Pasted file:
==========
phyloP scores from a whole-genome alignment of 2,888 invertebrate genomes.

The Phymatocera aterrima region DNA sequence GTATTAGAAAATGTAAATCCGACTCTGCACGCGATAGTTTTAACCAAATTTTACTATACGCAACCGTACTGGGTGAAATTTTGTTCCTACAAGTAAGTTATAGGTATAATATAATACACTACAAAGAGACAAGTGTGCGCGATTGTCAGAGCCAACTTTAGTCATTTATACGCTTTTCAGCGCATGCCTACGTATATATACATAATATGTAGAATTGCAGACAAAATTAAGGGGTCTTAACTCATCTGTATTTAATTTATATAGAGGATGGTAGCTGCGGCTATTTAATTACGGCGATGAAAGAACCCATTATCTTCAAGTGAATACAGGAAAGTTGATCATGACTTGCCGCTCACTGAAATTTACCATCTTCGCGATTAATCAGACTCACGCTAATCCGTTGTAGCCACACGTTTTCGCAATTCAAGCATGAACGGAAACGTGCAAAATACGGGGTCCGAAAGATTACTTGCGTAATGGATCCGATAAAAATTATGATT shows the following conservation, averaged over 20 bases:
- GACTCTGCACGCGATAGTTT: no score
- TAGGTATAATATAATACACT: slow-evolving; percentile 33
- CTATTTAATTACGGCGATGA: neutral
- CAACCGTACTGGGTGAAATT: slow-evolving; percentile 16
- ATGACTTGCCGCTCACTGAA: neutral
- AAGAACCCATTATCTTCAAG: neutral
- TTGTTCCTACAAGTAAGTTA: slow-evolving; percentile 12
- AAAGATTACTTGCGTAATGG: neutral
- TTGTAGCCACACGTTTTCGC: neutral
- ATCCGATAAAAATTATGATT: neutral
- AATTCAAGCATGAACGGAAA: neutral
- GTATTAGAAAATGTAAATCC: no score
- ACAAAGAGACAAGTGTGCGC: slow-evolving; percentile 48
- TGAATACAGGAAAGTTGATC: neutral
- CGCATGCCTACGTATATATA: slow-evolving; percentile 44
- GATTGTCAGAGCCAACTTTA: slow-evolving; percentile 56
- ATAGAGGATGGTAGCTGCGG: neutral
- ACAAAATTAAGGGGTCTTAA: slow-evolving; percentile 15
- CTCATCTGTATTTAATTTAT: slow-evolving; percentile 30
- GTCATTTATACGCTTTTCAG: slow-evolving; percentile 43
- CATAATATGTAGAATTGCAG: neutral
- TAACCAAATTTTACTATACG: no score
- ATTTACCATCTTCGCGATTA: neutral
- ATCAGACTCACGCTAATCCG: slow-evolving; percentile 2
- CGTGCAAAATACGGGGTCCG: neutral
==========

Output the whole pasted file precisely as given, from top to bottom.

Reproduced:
phyloP scores from a whole-genome alignment of 2,888 invertebrate genomes.

The Phymatocera aterrima region DNA sequence GTATTAGAAAATGTAAATCCGACTCTGCACGCGATAGTTTTAACCAAATTTTACTATACGCAACCGTACTGGGTGAAATTTTGTTCCTACAAGTAAGTTATAGGTATAATATAATACACTACAAAGAGACAAGTGTGCGCGATTGTCAGAGCCAACTTTAGTCATTTATACGCTTTTCAGCGCATGCCTACGTATATATACATAATATGTAGAATTGCAGACAAAATTAAGGGGTCTTAACTCATCTGTATTTAATTTATATAGAGGATGGTAGCTGCGGCTATTTAATTACGGCGATGAAAGAACCCATTATCTTCAAGTGAATACAGGAAAGTTGATCATGACTTGCCGCTCACTGAAATTTACCATCTTCGCGATTAATCAGACTCACGCTAATCCGTTGTAGCCACACGTTTTCGCAATTCAAGCATGAACGGAAACGTGCAAAATACGGGGTCCGAAAGATTACTTGCGTAATGGATCCGATAAAAATTATGATT shows the following conservation, averaged over 20 bases:
- GACTCTGCACGCGATAGTTT: no score
- TAGGTATAATATAATACACT: slow-evolving; percentile 33
- CTATTTAATTACGGCGATGA: neutral
- CAACCGTACTGGGTGAAATT: slow-evolving; percentile 16
- ATGACTTGCCGCTCACTGAA: neutral
- AAGAACCCATTATCTTCAAG: neutral
- TTGTTCCTACAAGTAAGTTA: slow-evolving; percentile 12
- AAAGATTACTTGCGTAATGG: neutral
- TTGTAGCCACACGTTTTCGC: neutral
- ATCCGATAAAAATTATGATT: neutral
- AATTCAAGCATGAACGGAAA: neutral
- GTATTAGAAAATGTAAATCC: no score
- ACAAAGAGACAAGTGTGCGC: slow-evolving; percentile 48
- TGAATACAGGAAAGTTGATC: neutral
- CGCATGCCTACGTATATATA: slow-evolving; percentile 44
- GATTGTCAGAGCCAACTTTA: slow-evolving; percentile 56
- ATAGAGGATGGTAGCTGCGG: neutral
- ACAAAATTAAGGGGTCTTAA: slow-evolving; percentile 15
- CTCATCTGTATTTAATTTAT: slow-evolving; percentile 30
- GTCATTTATACGCTTTTCAG: slow-evolving; percentile 43
- CATAATATGTAGAATTGCAG: neutral
- TAACCAAATTTTACTATACG: no score
- ATTTACCATCTTCGCGATTA: neutral
- ATCAGACTCACGCTAATCCG: slow-evolving; percentile 2
- CGTGCAAAATACGGGGTCCG: neutral